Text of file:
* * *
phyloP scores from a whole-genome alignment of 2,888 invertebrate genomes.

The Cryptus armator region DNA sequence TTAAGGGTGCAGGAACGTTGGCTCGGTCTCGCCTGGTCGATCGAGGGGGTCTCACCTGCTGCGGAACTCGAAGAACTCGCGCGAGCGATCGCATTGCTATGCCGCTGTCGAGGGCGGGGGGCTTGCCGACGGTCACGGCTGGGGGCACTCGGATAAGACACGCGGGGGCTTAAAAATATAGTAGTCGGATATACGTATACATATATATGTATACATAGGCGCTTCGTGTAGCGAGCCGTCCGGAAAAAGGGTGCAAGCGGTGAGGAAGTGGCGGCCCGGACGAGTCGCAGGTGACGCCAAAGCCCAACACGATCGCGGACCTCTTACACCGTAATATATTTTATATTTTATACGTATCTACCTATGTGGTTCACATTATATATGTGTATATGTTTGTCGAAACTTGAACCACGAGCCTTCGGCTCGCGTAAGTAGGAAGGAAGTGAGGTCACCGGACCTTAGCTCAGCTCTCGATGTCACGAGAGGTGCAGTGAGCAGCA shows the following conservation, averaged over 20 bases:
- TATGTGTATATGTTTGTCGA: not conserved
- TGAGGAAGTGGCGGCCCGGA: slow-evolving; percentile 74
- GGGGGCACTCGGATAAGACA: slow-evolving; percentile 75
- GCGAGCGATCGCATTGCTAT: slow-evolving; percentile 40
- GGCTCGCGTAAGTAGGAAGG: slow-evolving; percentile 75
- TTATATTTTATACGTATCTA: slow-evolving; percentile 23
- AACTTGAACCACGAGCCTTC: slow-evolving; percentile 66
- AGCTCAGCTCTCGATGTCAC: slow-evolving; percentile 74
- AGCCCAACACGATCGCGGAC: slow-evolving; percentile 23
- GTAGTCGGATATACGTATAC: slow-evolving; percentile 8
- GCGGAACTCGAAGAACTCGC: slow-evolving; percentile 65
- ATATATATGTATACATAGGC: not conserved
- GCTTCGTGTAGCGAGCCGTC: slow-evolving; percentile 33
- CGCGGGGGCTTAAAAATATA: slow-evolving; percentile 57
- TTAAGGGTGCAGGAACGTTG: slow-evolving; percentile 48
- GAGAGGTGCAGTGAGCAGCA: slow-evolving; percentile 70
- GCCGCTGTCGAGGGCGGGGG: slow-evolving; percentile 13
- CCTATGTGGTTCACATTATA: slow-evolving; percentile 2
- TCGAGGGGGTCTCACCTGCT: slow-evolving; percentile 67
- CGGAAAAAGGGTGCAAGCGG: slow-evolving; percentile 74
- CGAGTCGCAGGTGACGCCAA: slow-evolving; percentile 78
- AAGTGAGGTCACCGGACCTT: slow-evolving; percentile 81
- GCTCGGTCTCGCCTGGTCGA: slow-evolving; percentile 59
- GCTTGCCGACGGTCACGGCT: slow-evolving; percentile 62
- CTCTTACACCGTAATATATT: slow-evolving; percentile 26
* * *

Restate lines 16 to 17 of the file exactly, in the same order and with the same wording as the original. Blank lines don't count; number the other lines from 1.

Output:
- CGCGGGGGCTTAAAAATATA: slow-evolving; percentile 57
- TTAAGGGTGCAGGAACGTTG: slow-evolving; percentile 48